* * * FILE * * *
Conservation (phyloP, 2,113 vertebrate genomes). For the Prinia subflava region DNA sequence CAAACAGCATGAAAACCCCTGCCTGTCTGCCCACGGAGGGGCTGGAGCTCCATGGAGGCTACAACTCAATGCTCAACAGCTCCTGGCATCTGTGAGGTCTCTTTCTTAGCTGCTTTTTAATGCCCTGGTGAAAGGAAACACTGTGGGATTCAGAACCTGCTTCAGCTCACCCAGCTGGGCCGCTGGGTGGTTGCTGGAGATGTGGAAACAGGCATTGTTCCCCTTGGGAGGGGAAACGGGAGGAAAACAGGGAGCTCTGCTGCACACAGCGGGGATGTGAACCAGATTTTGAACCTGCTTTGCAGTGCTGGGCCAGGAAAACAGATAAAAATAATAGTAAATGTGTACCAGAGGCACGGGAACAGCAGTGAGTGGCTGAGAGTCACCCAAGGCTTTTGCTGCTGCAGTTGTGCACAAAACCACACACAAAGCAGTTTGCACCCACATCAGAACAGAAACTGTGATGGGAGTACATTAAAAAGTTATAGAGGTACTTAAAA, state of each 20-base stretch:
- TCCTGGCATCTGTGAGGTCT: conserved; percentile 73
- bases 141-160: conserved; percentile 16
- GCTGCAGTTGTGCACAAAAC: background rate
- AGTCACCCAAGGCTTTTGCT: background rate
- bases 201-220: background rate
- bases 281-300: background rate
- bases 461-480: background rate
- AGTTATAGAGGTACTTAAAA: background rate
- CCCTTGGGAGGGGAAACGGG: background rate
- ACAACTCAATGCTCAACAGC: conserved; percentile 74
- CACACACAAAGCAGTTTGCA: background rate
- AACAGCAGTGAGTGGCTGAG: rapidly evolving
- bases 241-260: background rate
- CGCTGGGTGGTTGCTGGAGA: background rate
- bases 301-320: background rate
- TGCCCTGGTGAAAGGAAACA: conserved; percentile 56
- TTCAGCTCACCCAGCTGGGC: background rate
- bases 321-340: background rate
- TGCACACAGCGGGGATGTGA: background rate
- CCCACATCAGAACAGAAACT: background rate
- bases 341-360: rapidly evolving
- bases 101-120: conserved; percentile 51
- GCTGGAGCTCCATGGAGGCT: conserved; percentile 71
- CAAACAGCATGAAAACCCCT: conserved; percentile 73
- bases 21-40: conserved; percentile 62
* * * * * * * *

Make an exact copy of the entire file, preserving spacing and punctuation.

Conservation (phyloP, 2,113 vertebrate genomes). For the Prinia subflava region DNA sequence CAAACAGCATGAAAACCCCTGCCTGTCTGCCCACGGAGGGGCTGGAGCTCCATGGAGGCTACAACTCAATGCTCAACAGCTCCTGGCATCTGTGAGGTCTCTTTCTTAGCTGCTTTTTAATGCCCTGGTGAAAGGAAACACTGTGGGATTCAGAACCTGCTTCAGCTCACCCAGCTGGGCCGCTGGGTGGTTGCTGGAGATGTGGAAACAGGCATTGTTCCCCTTGGGAGGGGAAACGGGAGGAAAACAGGGAGCTCTGCTGCACACAGCGGGGATGTGAACCAGATTTTGAACCTGCTTTGCAGTGCTGGGCCAGGAAAACAGATAAAAATAATAGTAAATGTGTACCAGAGGCACGGGAACAGCAGTGAGTGGCTGAGAGTCACCCAAGGCTTTTGCTGCTGCAGTTGTGCACAAAACCACACACAAAGCAGTTTGCACCCACATCAGAACAGAAACTGTGATGGGAGTACATTAAAAAGTTATAGAGGTACTTAAAA, state of each 20-base stretch:
- TCCTGGCATCTGTGAGGTCT: conserved; percentile 73
- bases 141-160: conserved; percentile 16
- GCTGCAGTTGTGCACAAAAC: background rate
- AGTCACCCAAGGCTTTTGCT: background rate
- bases 201-220: background rate
- bases 281-300: background rate
- bases 461-480: background rate
- AGTTATAGAGGTACTTAAAA: background rate
- CCCTTGGGAGGGGAAACGGG: background rate
- ACAACTCAATGCTCAACAGC: conserved; percentile 74
- CACACACAAAGCAGTTTGCA: background rate
- AACAGCAGTGAGTGGCTGAG: rapidly evolving
- bases 241-260: background rate
- CGCTGGGTGGTTGCTGGAGA: background rate
- bases 301-320: background rate
- TGCCCTGGTGAAAGGAAACA: conserved; percentile 56
- TTCAGCTCACCCAGCTGGGC: background rate
- bases 321-340: background rate
- TGCACACAGCGGGGATGTGA: background rate
- CCCACATCAGAACAGAAACT: background rate
- bases 341-360: rapidly evolving
- bases 101-120: conserved; percentile 51
- GCTGGAGCTCCATGGAGGCT: conserved; percentile 71
- CAAACAGCATGAAAACCCCT: conserved; percentile 73
- bases 21-40: conserved; percentile 62